A tendency towards an increased expression of HIF-1α was observed in the PC group with an increased tumor stage, although this was not statistically significant (Fig. 2e). Results also showed significantly higher HIF-2α protein expression in papillary carcinomas of stage II/III compared with less advanced tumors (stage I) (Fig. 2f). There were no significant differences in HIF-1α and HIF-2α expression between papillary carcinomas with or without metastases to lymph nodes (Fig. 2g and h, respectively). Due to the low number of FC cases, HIFs expression data were not analyzed via clinicopathological features.

The Spearman’s analysis revealed a positive correlation between HIF1A and HIF2A expression in thyroid lesions (r = 0.507, p < 0.0001) (Fig. 3a). As expected there was no correlation between HIF-1α or HIF-2α protein level and their mRNA expression (Fig. 3b and c). It is well known that the protein stability of HIF-α subunits is controlled by posttranslational hydroxylation. Nevertheless, we performed the correlation analysis to exclude the possibility that the level of HIF proteins depends mostly on gene expression regulation in thyroid lesions.
Fig. 3

Spearman’s correlation between HIF1A and HIF2A mRNA expressions (a), HIF1A mRNA and protein level (b); HIF2A mRNA and protein expression (c)

Effect of vitamin C on activation of hypoxia-inducible factor 1α and 2α in thyroid cancer cells

As the activity of hydroxylases depends on ascorbate as a cofactor, we set out to determine whether vitamin C impacts HIF-1α and HIF-2α levels in thyroid cells. Thus, FTC-133 and 8305c cells were grown in medium containing hypoxia-mimetic agent (cobalt chloride) and were treated for 24 h with increased concentration of L-AA ranged from 0.1 to 1 mM. To prevent AA oxidation DTT was added to culture media in a final concentration of 100 μM. Results showed that in both thyroid cancer cell lines vitamin C induced a dose-dependent decrease of HIF-1α protein level. This decrease was correlated with a reduced expression of its target hypoxia associated glucose transporter GLUT1 (Fig. 4a and b). There was no impact of ascorbate on HIF-2α expression. Similarly, vitamin C did not affect the level of hypoxia-related GLUT3 glucose transporter. Quantification of vitamin C in cells 24 h after L-AA treatment was performed by HPLC-ECD using TCEP as a reducing agent according to modified method of Lykkesfeldt [24]. The results of vitamin C quantification in FTC-133 and 8305c cells after ascorbate treatment are presented in Fig. 4c. The data indicated that the dose-dependent impact of AA on HIF-1α and its target GLUT1 protein expression was associated with intracellular vitamin C content.
Fig. 4

Dose-dependent effect of ascorbate on expression of HIF-1α and GLUT1. FTC-133 and 8305c cells were grown in medium containing cobalt chloride and were treated for 24 h with ascorbic acid stabilized with DTT. (a) Western blot analysis of HIF-1α, HIF-2α, GLUT1 and GLUT3 in thyroid cancer cells; (b) Results of densitometric analysis of relative HIF-1α and GLUT1 expressions in cells treated with different concentration of ascorbate; the results are shown as the mean ± SD; (c) Intracellular vitamin C level in FTC-133 and 8305c cells after ascorbate treatment; the results are shown as the mean ± SD. Experiments were performed in triplicate for three times; *p < 0.05, **p < 0.01, ***p < 0.001, ****p < 0.0001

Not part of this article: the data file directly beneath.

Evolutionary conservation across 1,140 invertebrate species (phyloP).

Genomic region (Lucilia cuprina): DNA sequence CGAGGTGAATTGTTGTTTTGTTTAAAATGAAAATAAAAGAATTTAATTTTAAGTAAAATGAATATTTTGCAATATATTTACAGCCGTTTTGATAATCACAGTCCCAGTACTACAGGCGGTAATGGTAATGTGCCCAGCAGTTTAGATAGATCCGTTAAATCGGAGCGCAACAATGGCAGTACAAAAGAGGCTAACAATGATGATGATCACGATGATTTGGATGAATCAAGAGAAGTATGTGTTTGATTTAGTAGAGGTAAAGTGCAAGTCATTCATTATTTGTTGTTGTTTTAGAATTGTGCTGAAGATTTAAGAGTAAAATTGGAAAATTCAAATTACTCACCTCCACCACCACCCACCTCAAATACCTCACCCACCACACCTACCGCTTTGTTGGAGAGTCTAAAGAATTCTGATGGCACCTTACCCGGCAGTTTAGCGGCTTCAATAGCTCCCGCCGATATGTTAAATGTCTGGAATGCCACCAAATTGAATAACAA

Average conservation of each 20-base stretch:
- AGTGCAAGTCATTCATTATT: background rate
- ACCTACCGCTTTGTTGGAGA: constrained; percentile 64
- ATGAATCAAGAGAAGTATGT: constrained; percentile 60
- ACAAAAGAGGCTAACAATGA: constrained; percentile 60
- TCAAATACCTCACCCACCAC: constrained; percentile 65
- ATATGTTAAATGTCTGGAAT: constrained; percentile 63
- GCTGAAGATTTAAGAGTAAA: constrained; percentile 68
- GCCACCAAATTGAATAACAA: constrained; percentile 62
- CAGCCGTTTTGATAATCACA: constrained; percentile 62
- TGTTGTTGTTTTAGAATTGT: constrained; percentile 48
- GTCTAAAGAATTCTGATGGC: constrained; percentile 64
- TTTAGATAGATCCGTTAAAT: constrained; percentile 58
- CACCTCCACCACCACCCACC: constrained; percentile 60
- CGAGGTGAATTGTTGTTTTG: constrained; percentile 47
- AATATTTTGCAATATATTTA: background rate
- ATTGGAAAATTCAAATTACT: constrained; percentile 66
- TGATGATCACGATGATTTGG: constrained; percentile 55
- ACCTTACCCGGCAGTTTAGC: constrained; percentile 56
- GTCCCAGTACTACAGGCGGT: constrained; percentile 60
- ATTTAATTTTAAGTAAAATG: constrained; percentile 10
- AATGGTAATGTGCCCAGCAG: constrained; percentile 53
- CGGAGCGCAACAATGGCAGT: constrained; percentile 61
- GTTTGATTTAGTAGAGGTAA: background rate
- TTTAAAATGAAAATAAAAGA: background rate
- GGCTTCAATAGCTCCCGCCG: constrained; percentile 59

Vitamin C content and its relation to hypoxia activation markers in thyroid lesions

Total amount of vitamin C (TAA) as well as its reduced form (AA) were measured by HPLC. The concentration of oxidized form of ascorbate (DHAA) was calculated by subtraction of the measured AA concentration from that of TAA. Before the analyses, the stability of ascorbate in banked specimens as well as our protocol for ascorbate extraction was verified. There was no loss of ascorbate in deproteinized samples up to 12 h at room temperature and in long-term storage of intact tissue at -80 °C. The ascorbate measurements were expressed as nmoles ascorbate per 100 mg tissue. The results indicated that vitamin C was stored mainly in its reduced state in each of analyzed samples. There were no significant differences in AA and TAA levels between different types of analyzed thyroid lesions (Fig. 5a). In addition, we have observed considerable variation in the total ascorbate levels in all analyzed groups. To estimate whether vitamin C content in the thyroid relates to activation of hypoxia pathway, the total ascorbate in the samples was compared with the levels of HIF-1α, HIF-2α and hypoxia-induced glucose transporters which up-regulation in thyroid tumors we had previously reported for (Fig. 5b-d) [22]. There was a statistically significant negative correlation (r = − 0.288, p = 0.025) between ascorbate content and HIF-1α protein level. Most of specimens with high ascorbate levels had low HIF-1α expression, whereas those with highest HIF-1α immunoreactivity were ascorbate deficient (Fig. 5b). A similar trend was seen for GLUT1 protein (Fig. 5d), however the results were not statistically significant.
Fig. 5

Expression of hypoxia marker HIF-1α associates with vitamin C level. (a) Analysis of ascorbic acid (AA), dehydroascorbic acid (DHAA) and both reduced and oxidized forms of ascorbate (TAA) levels in thyroid lesions (NG n = 51; FA n = 11; PC n = 23; FC n = 4). (b-e) Scatter plots showing HIF-1α (b), HIF-2α (c), hypoxia-related GLUT1 (d) and GLUT3 (e) proteins expression in relation to total vitamin C content in thyroid tumors (Spearman’s correlation). The median TAA value of 21,6 nmol/100 mg of tissue was used to classify sample as either ascorbate-deficient or ascorbate-replete. Ascorbate-deficient tumors had significantly higher levels of HIF-1 alpha protein than ascorbate-replete tumors (p < 0.01) by Mann-Whitney test